I moved to Delhi in 2006 from Ladakh. I had the privilege of studying in a good school with various facilities here. Getting a “decent” education is still a privilege that not many enjoy in Ladakh. I was made aware of these privileges very early in my life.
Harassment in the form of racism accompanied this privilege. My mongoloid features did not fit in anywhere in the homogenous-Hindu identity of India; not even in my own state of Jammu and Kashmir.
People would ask, “So where is Ladakh in the state of J and K?” and when I would state Kashmir, people would often tell me, “Oh, you don’t look Kashmiri!” In school, I would be asked if I was from Manipur (as if there is just one state in the North East) or Nepal.
Even the teachers would not shy away in legitimising the use of racist slang by using it on their own students. My social science teacher once picked on two boys by calling them “chinks” and belittling them in front of the entire class. The incident consolidated hatred, disgust and fear – which I associate with the C word.
Harassment in the form of racism accompanied this privilege of education.
This monolithic idea of India is not just rooted in fellow Indians but also foreigners. I was told by a South Korean person who came to my college for an exchange program that I “don’t look” Indian.
I was reminded of the deep rooted hegemony and various instances of racism that exists in their community towards migrated Africans and South Asians. It translated in their “lack of consensus” on the issue of the anti-discriminatory law recommended by the UN Human Rights Commission.
What is considered to be the dominant race is decided by its proximity to the centre of the State while those on the margins are alienated. This is one such way in which racial dominance works like a magnetic effect, where racial backwardness of people who don’t belong to the ‘mythical’ image of mainland India extends to their cultures as well.
For instance, in my own state, there are many dialects and rich old subaltern oral narratives which are dying due to the lack of institutional support from the state. They are left out from the purely homogenous and Brahmanical ambit of ‘Indian Literature’. We are “unfamiliar” with narratives from these places like the mythical oral epic of Gyalam Kesar (quite popular in Ladakh and parts of Asia) and is one of the world’s greatest epics, but invisiblized in India.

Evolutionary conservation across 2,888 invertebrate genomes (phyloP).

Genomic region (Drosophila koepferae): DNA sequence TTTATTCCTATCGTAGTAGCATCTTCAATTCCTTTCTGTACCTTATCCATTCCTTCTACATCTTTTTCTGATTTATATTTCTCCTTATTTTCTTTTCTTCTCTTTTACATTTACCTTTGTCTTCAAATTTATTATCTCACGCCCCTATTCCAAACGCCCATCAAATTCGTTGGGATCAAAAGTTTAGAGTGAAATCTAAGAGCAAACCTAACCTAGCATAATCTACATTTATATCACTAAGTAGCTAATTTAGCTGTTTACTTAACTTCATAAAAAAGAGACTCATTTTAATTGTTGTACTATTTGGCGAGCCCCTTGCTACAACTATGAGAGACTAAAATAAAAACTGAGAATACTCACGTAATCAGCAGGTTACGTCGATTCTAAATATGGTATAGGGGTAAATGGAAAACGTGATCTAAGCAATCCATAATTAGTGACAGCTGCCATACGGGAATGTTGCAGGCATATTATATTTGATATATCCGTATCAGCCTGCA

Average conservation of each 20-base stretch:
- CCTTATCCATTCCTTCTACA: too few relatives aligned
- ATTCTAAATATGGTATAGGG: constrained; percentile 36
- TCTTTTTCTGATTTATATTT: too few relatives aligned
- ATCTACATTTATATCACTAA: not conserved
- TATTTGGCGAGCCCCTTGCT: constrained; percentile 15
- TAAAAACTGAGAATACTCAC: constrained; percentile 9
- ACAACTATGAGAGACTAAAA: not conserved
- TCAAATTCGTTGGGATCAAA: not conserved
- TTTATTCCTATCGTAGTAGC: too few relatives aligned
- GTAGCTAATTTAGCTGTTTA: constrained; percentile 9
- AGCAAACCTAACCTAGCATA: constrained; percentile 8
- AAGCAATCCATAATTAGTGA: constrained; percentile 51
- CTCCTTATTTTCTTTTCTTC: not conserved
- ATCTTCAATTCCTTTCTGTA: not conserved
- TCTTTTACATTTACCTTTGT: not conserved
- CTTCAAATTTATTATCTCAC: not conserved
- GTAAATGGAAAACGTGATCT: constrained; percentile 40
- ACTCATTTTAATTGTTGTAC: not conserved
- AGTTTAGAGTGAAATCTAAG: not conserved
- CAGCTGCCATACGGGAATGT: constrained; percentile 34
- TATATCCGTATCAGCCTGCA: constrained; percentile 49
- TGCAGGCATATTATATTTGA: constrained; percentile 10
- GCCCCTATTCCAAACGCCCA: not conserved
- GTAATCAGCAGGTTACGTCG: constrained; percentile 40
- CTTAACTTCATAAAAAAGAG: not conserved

One can also argue that by putting such culture(s) under a singular type can be delimiting as they go beyond state boundaries, but are marginalized to such an extent that they are not even “familiar” to the mainstream consciousness to be recognized. I am not even talking about the cultures of people who have migrated to and made India their home such as Africans, Tibetans, Rohingyas, etc.
If you think racism stops once you move closer to people who look alike (to be crude) then that’s wrong. It is a system which finds new ways of defining and practising hierarchies. There can also be intra-racial discrimination on the basis of the dominance of one culture and therefore its people towards another.
Many dialects and rich old subaltern oral narratives which are dying due to the lack of institutional support from the state.
For instance, in Ladakh, there is a standard of beauty which people from the region close to the main city seem to hold onto while using it to discriminate against people from remote villages. Marriages are usually not preferred between such couples citing distance as a problem. Which features gain dominance under what power structures is then a debatable one.
Perhaps, it is time that we question what constitutes racism in India. How “cultural backwardness” is endemic to racism, that too in a society like ours where culture is strongly intertwined in the consciousness of people. It is not only based on racial features, but also rooted in culture.
Featured Image Credit: E-Pao